TheCotMan , you are very welcome, thank you for all of the detailed responses that you gave, this seemed like the best and most appropriate way to reciprocate. I don't really have any recommendations for how to do it better at this point but that may be because I have a very limited reference. The only things that stood out was the rush of folks leaving the 'Welcome to DEFCON' talk and not really knowing where all of the events were. The goons responded quickly and re-routed traffic and moved (I believe) DC101 and I didn't see any repeats of that. I attributed the not knowing where everything was as much to not knowing what all was there and being pleasantly surprised to turn a corner and see another DEFCON log as anything else.

      One other thing that stood out is that, everywhere I've looked, everywhere I've asked, etc., people always say that everyone at DEFCON is approachable. I was leery of this when I arrived but Saturday night, Dark Tangent and a Goon were walking toward the elevators as I was coming out. Before I realized I was doing it I yelled out "Hey, Jeff". He turned around, greeted me (I had written my handle on my badge), shook my hand and asked how I was enjoying the con and then *listened* to my answer. He then asked if we had gone to or knew about a couple of the events that were going on at that time. Short story, it's not lip service, *everyone* there was approachable (I did the same thing to a number of other speakers and vendors with similar results). Can't wait until DC24!
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      • #4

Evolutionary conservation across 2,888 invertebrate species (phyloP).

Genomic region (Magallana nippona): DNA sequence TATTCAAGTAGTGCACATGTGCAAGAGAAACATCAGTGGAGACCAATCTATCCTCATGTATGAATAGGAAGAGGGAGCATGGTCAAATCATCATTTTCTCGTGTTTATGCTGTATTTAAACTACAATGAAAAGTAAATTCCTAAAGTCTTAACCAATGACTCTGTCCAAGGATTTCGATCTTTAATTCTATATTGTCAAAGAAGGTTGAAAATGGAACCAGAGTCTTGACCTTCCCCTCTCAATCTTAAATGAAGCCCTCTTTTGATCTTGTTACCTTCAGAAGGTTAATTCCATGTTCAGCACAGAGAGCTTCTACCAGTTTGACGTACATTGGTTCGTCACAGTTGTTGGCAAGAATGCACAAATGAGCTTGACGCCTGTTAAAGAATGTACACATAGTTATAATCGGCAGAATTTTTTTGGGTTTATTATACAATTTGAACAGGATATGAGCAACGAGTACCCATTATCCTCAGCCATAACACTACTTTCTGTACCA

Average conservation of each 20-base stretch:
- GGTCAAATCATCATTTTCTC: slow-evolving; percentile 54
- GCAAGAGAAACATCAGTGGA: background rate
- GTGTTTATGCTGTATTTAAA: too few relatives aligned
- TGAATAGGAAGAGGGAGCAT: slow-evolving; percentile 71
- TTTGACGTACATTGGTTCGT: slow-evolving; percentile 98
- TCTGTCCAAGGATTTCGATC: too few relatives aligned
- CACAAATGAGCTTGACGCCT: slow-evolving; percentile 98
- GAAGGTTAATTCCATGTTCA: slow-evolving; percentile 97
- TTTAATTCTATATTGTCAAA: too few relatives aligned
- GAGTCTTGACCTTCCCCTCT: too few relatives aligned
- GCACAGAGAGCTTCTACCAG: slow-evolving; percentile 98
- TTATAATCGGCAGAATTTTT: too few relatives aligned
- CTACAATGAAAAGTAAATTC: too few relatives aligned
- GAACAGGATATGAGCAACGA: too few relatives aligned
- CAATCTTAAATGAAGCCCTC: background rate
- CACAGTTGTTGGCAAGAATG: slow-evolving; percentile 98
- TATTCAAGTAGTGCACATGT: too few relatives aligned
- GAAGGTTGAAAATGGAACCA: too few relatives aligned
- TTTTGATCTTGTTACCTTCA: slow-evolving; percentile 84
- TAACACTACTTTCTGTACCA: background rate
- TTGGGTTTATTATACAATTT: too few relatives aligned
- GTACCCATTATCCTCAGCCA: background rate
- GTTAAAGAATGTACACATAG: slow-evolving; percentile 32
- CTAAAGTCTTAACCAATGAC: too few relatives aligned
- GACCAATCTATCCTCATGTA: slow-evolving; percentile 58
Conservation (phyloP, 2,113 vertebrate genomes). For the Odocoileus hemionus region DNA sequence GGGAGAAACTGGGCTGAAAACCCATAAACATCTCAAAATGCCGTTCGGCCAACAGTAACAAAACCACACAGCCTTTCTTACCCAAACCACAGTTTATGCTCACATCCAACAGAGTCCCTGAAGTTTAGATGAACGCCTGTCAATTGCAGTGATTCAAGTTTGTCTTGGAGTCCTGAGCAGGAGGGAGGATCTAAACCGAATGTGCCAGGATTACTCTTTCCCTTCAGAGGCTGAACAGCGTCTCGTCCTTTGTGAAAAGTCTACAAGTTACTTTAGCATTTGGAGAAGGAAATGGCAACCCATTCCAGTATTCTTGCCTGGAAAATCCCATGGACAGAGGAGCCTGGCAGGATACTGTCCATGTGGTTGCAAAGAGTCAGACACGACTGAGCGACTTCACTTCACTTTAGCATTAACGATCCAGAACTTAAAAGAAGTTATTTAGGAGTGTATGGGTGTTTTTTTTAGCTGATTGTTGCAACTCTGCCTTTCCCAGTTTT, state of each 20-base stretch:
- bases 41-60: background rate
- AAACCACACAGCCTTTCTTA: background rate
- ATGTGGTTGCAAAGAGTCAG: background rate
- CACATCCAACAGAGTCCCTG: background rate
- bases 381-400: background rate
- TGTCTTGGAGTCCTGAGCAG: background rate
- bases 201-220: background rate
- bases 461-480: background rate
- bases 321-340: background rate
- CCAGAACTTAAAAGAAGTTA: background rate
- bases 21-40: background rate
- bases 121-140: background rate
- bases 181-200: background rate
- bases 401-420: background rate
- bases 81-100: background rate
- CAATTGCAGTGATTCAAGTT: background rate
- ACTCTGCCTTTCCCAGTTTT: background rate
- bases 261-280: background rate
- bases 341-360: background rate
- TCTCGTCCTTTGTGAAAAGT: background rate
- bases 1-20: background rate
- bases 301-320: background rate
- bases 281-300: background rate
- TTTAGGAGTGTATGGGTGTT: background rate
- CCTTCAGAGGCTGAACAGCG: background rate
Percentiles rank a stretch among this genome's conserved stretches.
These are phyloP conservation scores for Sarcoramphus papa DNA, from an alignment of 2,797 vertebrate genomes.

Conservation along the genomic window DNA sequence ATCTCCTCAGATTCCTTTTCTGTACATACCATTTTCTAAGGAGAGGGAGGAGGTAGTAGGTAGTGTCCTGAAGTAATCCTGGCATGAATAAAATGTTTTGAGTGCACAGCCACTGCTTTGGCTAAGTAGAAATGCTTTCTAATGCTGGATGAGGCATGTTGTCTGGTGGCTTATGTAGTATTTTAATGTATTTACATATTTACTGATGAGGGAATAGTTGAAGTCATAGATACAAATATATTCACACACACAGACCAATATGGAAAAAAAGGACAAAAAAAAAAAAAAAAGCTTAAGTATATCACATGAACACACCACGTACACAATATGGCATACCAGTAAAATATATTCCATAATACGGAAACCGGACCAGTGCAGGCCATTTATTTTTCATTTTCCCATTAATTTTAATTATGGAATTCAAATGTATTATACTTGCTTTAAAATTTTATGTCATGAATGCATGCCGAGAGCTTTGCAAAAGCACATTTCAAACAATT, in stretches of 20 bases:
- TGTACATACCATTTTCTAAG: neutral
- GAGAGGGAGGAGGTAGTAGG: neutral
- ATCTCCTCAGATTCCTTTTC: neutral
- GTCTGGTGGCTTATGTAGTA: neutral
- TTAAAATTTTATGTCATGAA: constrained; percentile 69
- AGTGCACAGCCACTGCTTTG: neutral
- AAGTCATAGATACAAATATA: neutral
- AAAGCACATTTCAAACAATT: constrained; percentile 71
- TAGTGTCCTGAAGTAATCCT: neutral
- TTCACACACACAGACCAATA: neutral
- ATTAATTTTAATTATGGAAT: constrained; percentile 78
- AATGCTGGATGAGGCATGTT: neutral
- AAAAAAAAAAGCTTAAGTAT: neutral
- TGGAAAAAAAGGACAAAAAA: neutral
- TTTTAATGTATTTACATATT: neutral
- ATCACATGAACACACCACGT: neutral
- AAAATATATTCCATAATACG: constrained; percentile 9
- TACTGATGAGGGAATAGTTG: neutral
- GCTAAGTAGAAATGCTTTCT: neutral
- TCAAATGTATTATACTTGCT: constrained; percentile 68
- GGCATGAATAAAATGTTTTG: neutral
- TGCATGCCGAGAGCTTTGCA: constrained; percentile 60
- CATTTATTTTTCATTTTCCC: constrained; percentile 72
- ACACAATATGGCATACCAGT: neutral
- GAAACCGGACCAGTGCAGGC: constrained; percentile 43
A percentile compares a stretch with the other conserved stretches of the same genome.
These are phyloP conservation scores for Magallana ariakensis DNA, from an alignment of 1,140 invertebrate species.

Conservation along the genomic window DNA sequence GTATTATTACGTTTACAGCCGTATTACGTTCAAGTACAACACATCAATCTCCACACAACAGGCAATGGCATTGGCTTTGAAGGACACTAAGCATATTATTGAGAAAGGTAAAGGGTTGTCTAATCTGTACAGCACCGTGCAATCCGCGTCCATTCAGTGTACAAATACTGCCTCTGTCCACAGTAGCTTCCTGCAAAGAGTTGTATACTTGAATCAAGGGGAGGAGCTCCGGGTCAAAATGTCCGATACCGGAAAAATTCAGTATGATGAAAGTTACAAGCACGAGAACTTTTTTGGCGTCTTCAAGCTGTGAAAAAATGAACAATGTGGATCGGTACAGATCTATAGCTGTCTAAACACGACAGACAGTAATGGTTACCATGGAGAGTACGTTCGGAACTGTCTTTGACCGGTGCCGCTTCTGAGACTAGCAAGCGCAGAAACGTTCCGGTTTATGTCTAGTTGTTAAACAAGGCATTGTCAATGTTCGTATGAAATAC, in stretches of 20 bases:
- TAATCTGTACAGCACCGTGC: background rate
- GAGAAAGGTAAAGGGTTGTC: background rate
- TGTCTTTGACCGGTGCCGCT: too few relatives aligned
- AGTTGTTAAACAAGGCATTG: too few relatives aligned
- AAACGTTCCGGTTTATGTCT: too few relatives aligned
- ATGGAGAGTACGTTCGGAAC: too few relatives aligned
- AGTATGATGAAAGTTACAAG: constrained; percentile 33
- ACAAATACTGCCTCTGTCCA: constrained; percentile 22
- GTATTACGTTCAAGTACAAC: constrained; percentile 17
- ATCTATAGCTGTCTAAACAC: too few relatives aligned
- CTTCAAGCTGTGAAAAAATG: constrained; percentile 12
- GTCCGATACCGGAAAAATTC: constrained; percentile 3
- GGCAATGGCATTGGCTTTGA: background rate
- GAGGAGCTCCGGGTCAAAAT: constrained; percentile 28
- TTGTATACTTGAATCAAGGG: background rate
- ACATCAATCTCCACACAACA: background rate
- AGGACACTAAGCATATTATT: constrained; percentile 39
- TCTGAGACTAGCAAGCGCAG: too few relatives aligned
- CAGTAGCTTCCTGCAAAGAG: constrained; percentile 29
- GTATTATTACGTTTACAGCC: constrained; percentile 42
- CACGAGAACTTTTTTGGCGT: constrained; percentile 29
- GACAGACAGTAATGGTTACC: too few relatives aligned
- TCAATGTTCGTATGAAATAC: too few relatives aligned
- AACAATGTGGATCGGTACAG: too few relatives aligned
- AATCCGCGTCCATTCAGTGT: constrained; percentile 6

I've been going for 4 years and can't get myself to meeting new people unless one of my existing friends introduces us... I really need to get over that, I say I will every year, but as it is, con has so many people that I have to take breaks and go to my hotel room... :(

        Mad props for you meeting so many new people in your first year!

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        • #5
          Matir, we all feel your pain. You will soon find that ALL of us are more like you than you think. Th badge this year was big enough to write your resume on. Trust me, the first time you manage to sday hi to someone the floodgates will open.

          Maybe start with talking to staff or a goon. They are used to people approaching them all the time.

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          • #6
            Matir, other ideas attend the ToxicBBQ, Defcon Shoot, buy some beer/treats (doesn't have to be much) and go make some friend and one of the many line cons or take it to some goons (keep in mind they might be a bit leery of your intentions depending what it is/how it's packaged). Villages are another good place to just hang out, conversations usually start between other strangers and most of the time they are open discussions.

            Elevators are another great time to strike up a conversation. They might not lead to much conversation or friendship but it's a good short practice session right before the doors open on your floor and you can run away.